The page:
TravelCenters of America, operator of the TA and Petro Stopping Centers travel center brands, recently released another update to its free “TruckSmart” mobile app. The update enables drivers to submit an advance maintenance/repair request right from the app, prior to arriving at any TA or Petro Truck Service center. Also included in the update, the app’s “Plan2Park” feature provides drivers with an estimated number of available parking spaces on a given day and hour within seven days.
“We have developed both of these new features to help drivers save time,” said TravelCenters CEO Tom O’Brien. “Given HOS rules, drivers need to be able to maximize their hours on the road. The Truck Service repair request allows drivers to enter the service queue prior to arriving at a specified site. This can greatly reduce or eliminate service bay wait-times and get drivers back on the road. With Plan2Park, drivers can have a good idea if a parking space will be available when they arrive. If they see an estimated low number available, they can reserve a parking spot through Reserve-It,” he continued.
The Plan2Park feature is available to all professional drivers on the TruckSmart app. Plan2Park uses historical data to provide an estimate of spaces available at a driver’s estimated day and time of arrival up to seven days in advance. Members of the TA and Petro “UltraONE” driver rewards program may use the Truck Service repair request feature to initiate a work order at a specified TA or Petro location. Drivers can become UltraONE members for free at www.ultraonerewards.com on the web.
With more than 400,000 iPhone and Android downloads, TruckSmart is the only travel center mobile app that offers the Instant Shower feature. Through the app, UltraONE members can reserve a shower at a nearby location, pay for it with shower credits or UltraONE Points, be placed in the queue, and receive an email when the shower is ready; all without stepping foot in the travel center.
All of the other TruckSmart features remain, including access to UltraONE account balances and recent transactions, fuel prices, shower and parking availability, as well as one-touch calling for Reserve-It parking reservations and RoadSquad anywhere/anytime emergency roadside service.
The TruckSmart app is available for Android and iPhone smartphones. Drivers without an iPhone or Android device can access the app through any HTML5 browser at www.trucksmartapp.com.
Intro To Trucking: What It’s Really Like Trucking, Part 35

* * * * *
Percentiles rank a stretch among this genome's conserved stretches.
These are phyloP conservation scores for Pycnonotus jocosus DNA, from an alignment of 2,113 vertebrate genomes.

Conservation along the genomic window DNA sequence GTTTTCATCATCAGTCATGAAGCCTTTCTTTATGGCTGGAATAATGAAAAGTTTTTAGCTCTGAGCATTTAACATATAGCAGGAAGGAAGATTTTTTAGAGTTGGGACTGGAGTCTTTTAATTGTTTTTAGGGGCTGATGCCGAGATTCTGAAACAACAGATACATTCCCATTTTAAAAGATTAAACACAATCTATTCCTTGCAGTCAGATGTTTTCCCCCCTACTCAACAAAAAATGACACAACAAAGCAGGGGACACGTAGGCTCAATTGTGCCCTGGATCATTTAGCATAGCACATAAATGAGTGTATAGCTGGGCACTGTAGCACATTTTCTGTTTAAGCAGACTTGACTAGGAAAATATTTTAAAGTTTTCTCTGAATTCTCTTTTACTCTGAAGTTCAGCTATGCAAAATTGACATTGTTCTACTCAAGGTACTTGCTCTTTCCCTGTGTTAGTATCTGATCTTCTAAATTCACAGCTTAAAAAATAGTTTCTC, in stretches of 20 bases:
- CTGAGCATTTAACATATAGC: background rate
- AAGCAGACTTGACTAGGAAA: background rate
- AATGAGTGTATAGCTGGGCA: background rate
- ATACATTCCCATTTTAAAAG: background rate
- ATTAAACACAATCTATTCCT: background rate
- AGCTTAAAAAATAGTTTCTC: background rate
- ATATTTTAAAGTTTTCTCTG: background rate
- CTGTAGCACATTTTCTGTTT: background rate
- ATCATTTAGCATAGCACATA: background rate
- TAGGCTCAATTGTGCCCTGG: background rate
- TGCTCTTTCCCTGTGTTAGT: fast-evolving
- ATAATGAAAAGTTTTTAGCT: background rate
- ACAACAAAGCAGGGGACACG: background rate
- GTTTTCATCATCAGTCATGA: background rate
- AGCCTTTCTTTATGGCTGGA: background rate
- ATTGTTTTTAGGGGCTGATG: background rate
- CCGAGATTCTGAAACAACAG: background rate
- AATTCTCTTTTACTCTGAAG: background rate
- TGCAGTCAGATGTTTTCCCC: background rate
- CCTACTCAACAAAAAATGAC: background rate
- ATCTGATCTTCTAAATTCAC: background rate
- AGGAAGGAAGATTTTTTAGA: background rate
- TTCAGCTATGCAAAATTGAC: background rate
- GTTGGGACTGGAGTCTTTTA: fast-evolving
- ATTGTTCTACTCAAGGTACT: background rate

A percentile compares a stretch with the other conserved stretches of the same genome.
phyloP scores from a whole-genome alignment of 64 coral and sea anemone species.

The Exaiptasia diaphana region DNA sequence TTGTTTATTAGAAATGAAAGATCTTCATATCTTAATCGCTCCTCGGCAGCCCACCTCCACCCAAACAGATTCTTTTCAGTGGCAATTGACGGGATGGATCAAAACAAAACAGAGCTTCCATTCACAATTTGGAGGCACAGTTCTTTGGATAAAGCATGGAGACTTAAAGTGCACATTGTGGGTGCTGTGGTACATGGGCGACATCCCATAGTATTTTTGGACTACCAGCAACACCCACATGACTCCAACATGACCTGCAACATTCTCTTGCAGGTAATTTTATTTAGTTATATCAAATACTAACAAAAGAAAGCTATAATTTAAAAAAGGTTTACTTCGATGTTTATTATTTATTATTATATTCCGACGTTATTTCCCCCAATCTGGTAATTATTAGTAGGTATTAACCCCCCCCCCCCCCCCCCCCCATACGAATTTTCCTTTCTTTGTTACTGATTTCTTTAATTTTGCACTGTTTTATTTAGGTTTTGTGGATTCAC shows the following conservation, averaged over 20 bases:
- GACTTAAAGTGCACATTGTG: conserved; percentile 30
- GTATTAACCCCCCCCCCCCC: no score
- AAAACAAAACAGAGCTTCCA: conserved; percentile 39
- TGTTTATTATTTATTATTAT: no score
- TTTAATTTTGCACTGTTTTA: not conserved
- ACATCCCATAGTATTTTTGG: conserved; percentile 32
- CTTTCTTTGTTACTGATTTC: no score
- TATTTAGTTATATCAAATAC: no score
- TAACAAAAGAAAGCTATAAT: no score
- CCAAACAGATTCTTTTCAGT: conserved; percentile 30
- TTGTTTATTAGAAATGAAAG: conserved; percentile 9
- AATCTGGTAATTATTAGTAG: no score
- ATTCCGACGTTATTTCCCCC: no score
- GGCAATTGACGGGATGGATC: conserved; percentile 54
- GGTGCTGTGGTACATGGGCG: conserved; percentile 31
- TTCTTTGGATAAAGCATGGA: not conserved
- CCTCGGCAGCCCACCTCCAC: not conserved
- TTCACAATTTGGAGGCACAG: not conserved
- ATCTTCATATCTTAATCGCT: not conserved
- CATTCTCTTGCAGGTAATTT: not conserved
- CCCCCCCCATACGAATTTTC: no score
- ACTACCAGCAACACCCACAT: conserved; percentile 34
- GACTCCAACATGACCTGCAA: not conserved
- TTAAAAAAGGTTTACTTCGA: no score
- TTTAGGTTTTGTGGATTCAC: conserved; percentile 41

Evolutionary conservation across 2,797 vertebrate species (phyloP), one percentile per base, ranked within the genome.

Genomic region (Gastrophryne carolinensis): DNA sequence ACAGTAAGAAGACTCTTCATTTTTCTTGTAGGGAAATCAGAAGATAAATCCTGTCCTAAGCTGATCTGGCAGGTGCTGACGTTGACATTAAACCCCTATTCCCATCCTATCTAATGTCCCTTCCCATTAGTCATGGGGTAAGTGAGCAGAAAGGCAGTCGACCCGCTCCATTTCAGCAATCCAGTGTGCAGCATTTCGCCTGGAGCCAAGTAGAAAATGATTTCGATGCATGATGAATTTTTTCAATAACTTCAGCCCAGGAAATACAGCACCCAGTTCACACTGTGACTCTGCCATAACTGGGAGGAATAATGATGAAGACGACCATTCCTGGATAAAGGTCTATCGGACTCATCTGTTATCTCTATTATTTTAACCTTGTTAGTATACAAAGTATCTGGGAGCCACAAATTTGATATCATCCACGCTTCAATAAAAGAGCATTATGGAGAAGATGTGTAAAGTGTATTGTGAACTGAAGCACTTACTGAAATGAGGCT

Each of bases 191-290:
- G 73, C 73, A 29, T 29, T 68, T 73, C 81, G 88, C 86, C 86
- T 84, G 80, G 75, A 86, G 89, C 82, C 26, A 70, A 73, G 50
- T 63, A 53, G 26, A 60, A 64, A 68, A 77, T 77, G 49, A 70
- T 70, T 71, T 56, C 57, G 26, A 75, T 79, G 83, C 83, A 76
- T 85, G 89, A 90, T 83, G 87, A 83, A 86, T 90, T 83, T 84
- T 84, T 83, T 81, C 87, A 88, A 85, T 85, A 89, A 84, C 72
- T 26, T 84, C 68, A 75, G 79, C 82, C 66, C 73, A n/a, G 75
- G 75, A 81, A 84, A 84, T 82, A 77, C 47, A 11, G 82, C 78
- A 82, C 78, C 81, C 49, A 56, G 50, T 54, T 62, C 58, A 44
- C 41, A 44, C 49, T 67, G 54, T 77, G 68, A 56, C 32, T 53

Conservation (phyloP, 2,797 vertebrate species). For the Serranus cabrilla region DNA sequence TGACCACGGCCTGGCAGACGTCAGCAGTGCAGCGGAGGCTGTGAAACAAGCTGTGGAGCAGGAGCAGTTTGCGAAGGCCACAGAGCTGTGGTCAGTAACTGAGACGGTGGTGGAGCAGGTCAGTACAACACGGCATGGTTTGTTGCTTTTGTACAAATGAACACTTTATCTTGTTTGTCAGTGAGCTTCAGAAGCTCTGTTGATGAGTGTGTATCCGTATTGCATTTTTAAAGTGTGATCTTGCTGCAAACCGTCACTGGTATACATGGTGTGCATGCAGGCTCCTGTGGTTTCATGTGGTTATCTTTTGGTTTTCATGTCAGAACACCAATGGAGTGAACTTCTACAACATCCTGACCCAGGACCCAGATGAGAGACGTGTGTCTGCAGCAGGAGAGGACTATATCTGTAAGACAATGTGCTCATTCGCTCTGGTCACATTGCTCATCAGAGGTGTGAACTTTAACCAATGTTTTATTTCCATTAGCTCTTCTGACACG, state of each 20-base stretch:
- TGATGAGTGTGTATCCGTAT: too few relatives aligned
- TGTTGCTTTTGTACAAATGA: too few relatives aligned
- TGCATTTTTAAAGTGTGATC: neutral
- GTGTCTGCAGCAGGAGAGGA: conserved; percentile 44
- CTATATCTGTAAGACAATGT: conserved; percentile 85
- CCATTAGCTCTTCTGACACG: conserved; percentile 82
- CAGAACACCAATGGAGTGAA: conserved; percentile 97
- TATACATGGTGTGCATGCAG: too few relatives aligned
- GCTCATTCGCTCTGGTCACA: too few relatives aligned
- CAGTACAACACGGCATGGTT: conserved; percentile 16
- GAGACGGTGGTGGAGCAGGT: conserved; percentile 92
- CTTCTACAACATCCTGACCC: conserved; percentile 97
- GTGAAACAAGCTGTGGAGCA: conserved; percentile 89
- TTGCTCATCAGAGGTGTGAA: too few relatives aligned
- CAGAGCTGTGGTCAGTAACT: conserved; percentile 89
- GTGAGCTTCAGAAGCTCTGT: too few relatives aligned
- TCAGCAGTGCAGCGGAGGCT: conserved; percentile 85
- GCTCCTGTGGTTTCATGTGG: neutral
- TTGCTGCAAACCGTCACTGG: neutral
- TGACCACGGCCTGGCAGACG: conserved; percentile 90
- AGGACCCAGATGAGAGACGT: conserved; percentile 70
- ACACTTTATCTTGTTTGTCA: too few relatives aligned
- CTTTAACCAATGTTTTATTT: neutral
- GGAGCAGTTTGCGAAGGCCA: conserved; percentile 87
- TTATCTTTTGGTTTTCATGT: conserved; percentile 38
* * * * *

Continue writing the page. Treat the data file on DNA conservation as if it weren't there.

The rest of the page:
By Timothy D. Brady
Trucking is a hard life, but it also has its benefits for those who run the loads across America. Let’s see what our two truckers are thankful for over the past year.
What three things about your trucking job are you most thankful for and why?
Naomi: A. The freedom to see the nation and all its beauty
B. To be with my husband enjoying life every day. TOGETHER.
C. The relationships and friendships that have been formed through trucking. The support network I’ve gained has been tremendous through a tough crisis for us.
Ben: I’m most thankful for having a family that supports me and my job. They stick with me through thick and thin. They count for all three things about trucking with me.
Describe the most beautiful scenery you’ve seen from your truck’s driver’s seat.
Naomi: Mothers breast-feeding babies – that’s the most beautiful thing ever. Changing seasons; trees changing colors and knowing our second trucking season is right around the corner. (LOL)
Ben: The most beautiful scenery would have to be driving on I-40 from Tennessee into North Carolina (or vice-versa); through the gorge. It’s amazing.
Describe how another trucker has helped you solve a problem you’ve encountered OTR.
Naomi: Where do I start? Recently I’ve transitioned back to solo due to my husband being injured and out, indefinitely. It’s been a struggle for me emotionally and professionally. It’s not just one person who’s helped. It’s a whole network of our trucker family that has encouraged me, been a shoulder to weep on and a plethora of knowledge when I’m having a meltdown. I can’t possibly thank them all enough. I never realized how tight-knit the trucker community is.
Ben: I’ve had a driver show me how to secure a load I’d never before had to haul. I didn’t know the best way to do it and the driver helped me out.
Describe how you’ve assisted another person on the road.
Naomi: Speaking with rookie solo drivers on backing, HOS, personal issues.